Hakala, SM, Ittonen, M, Seppä, P, Helanterä, H. Limited dispersal and an unexpected aggression pattern in a native supercolonial ant. Ecol Evol. 2020; 10: 3671– 3685. https://doi.org/10.1002/ece3.6154
Limited dispersal and an unexpected aggression pattern in a native supercolonial ant
|Author:||Hakala, Sanja M.1,2; Ittonen, Mats1,2,3; Seppä, Perttu1,2;|
1Centre of Excellence in Biological Interactions, Organismal and Evolutionary Biology Research Programme, Faculty of Biological and Environmental Sciences, University of Helsinki, Helsinki, Finland
2Tvärminne Zoological Station, University of Helsinki, Hanko, Finland
3Department of Zoology, Stockholm University, Stockholm, Sweden
4Ecology and Genetics Research Unit, University of Oulu, Oulu, Finland
|Online Access:||PDF Full Text (PDF, 2.2 MB)|
|Persistent link:|| http://urn.fi/urn:nbn:fi-fe2020062545692
John Wiley & Sons,
|Publish Date:|| 2020-06-25
Understanding how social groups function requires studies on how individuals move across the landscape and interact with each other. Ant supercolonies are extreme cooperative units that may consist of thousands of interconnected nests, and their individuals cooperate over large spatial scales. However, the inner structure of suggested supercolonial (or unicolonial) societies has rarely been extensively studied using both genetic and behavioral analyses. We describe a dense supercolony‐like aggregation of more than 1,300 nests of the ant Formica (Coptoformica ) pressilabris. We performed aggression assays and found that, while aggression levels were generally low, there was some aggression within the assumed supercolony. The occurrence of aggression increased with distance from the focal nest, in accordance with the genetically viscous population structure we observe by using 10 DNA microsatellite markers. However, the aggressive interactions do not follow any clear pattern that would allow specifying colony borders within the area. The genetic data indicate limited gene flow within and away from the supercolony. Our results show that a Formica supercolony is not necessarily a single unit but can be a more fluid mosaic of aggressive and amicable interactions instead, highlighting the need to study internest interactions in detail when describing supercolonies.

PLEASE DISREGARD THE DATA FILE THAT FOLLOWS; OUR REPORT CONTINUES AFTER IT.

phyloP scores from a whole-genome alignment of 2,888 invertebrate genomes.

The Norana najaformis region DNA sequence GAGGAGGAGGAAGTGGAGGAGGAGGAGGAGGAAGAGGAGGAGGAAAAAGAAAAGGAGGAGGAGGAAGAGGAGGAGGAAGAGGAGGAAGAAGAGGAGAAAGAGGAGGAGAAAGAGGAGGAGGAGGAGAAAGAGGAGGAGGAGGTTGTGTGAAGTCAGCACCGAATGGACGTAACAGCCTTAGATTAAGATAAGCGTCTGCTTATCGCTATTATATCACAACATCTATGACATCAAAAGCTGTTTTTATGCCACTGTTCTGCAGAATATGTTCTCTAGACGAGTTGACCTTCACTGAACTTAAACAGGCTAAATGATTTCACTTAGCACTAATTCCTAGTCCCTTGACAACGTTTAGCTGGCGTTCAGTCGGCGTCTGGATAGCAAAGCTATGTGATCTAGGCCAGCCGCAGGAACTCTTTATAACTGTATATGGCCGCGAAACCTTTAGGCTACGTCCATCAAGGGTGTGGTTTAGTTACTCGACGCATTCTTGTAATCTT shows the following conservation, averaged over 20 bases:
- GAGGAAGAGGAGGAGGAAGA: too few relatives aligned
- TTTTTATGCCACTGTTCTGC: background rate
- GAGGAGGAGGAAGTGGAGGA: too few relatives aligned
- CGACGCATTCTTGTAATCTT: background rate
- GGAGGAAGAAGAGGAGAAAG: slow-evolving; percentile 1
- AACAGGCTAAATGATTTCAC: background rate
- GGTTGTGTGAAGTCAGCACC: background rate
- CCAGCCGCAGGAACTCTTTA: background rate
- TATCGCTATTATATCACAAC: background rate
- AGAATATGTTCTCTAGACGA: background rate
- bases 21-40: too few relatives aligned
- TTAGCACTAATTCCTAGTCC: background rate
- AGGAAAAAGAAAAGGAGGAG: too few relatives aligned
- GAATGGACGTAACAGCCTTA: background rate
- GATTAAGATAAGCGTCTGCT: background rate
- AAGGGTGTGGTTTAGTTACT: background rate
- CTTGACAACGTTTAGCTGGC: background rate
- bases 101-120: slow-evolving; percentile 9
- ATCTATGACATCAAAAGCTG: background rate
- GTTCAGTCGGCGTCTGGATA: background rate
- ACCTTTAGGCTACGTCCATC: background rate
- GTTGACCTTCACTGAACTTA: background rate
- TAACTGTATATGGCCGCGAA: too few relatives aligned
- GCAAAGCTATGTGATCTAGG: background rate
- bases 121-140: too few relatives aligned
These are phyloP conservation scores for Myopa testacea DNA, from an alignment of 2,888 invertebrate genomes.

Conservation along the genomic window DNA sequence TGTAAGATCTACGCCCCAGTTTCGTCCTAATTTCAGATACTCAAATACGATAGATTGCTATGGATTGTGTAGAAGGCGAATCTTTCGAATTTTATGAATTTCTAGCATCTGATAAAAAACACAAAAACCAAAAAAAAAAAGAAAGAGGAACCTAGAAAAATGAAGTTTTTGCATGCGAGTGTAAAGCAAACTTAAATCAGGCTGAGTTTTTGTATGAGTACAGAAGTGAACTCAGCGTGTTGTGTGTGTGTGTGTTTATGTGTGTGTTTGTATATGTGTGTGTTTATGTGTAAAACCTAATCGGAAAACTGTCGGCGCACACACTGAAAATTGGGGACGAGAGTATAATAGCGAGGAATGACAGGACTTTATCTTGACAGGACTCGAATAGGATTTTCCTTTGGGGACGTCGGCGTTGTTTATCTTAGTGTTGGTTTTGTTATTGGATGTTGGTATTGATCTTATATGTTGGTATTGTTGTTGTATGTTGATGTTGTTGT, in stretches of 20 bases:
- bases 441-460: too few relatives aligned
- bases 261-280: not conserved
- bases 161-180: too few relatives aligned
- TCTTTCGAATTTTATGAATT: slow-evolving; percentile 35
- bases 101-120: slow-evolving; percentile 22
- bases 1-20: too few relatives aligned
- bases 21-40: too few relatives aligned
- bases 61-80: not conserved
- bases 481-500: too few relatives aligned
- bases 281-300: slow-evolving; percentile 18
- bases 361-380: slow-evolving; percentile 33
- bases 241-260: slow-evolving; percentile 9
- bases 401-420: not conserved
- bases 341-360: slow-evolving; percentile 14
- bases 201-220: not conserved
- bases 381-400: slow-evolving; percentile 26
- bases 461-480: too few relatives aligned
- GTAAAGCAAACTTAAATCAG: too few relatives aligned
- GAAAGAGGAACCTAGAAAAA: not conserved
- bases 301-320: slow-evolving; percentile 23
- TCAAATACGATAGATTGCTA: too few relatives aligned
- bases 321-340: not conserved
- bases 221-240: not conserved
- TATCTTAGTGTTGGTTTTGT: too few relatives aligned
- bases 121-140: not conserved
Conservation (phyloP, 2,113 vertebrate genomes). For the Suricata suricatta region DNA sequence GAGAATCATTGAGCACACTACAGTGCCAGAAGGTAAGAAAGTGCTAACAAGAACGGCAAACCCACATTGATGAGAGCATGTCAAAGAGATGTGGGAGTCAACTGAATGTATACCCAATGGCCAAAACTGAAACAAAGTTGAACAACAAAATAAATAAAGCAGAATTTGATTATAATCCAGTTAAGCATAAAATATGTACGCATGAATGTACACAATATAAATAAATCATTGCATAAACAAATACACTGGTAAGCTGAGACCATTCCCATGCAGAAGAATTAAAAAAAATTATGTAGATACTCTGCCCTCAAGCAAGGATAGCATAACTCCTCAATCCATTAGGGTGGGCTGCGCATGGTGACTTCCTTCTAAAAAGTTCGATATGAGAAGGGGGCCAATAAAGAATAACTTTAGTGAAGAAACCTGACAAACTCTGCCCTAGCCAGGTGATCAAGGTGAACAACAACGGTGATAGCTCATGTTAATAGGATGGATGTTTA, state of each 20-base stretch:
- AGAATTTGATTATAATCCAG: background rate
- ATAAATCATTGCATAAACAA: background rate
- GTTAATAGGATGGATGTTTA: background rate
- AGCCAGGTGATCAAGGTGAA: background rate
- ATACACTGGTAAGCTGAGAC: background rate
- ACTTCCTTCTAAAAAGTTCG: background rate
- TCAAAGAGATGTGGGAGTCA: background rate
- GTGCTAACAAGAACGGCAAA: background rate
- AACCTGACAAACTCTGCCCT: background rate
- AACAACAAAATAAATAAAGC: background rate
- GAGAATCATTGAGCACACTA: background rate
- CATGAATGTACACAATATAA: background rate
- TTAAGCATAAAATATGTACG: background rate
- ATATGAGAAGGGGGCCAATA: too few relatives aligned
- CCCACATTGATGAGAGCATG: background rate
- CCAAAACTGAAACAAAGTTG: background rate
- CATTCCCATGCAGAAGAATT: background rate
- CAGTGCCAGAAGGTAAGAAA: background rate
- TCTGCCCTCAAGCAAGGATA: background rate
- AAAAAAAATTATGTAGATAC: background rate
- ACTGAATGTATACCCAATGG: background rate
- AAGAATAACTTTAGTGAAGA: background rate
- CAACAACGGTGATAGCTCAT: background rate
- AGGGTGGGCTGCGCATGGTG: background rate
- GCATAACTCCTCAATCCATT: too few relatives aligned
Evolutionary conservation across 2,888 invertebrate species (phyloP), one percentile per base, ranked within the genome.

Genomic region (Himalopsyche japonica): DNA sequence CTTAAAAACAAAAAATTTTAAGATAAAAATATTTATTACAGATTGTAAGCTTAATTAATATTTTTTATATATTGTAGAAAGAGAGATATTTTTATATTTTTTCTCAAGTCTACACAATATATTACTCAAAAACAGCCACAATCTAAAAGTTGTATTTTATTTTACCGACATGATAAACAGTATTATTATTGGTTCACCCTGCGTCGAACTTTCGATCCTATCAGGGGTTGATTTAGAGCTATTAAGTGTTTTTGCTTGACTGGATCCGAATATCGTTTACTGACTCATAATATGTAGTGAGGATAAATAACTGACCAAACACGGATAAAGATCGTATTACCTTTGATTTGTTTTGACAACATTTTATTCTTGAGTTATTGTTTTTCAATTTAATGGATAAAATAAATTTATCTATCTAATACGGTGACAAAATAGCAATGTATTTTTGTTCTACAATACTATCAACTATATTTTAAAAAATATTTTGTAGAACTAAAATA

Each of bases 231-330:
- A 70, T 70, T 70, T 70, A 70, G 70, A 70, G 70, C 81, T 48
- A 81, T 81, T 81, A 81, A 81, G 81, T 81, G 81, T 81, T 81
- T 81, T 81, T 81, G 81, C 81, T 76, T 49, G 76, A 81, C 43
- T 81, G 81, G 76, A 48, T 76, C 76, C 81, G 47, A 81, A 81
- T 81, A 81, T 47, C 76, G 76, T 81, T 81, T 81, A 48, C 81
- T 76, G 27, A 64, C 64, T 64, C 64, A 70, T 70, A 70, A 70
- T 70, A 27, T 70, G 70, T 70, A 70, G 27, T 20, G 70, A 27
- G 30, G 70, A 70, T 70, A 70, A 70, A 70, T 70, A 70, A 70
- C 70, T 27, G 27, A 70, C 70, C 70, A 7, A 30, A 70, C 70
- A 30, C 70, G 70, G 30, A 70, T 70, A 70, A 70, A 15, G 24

Ecology and evolution
|Pages:||3671 - 3685|
|Type of Publication:||
A1 Journal article – refereed
|Field of Science:||
1181 Ecology, evolutionary biology
Our work was funded by the Academy of Finland (#140990, #135970, #251337, #284666). SH was funded by Finnish Cultural Foundation and Alfred Kordelin Foundation; MI was funded by Betty Väänänen foundation, Societas Pro Fauna et Flora Fennica, Societas Biologica Fennica Vanamo, Suomen Hyönteistieteellinen Seura ry, Helsingin hyönteistieteellinen yhdistys, the Swedish Research Council, and the Bolin Centre for Climate Research; and HH was funded by Kone foundation.
© 2020 The Authors. Ecology and Evolution published by John Wiley & Sons Ltd. This is an open access article under the terms of the Creative Commons Attribution License, which permits use, distribution and reproduction in any medium, provided the original work is properly cited.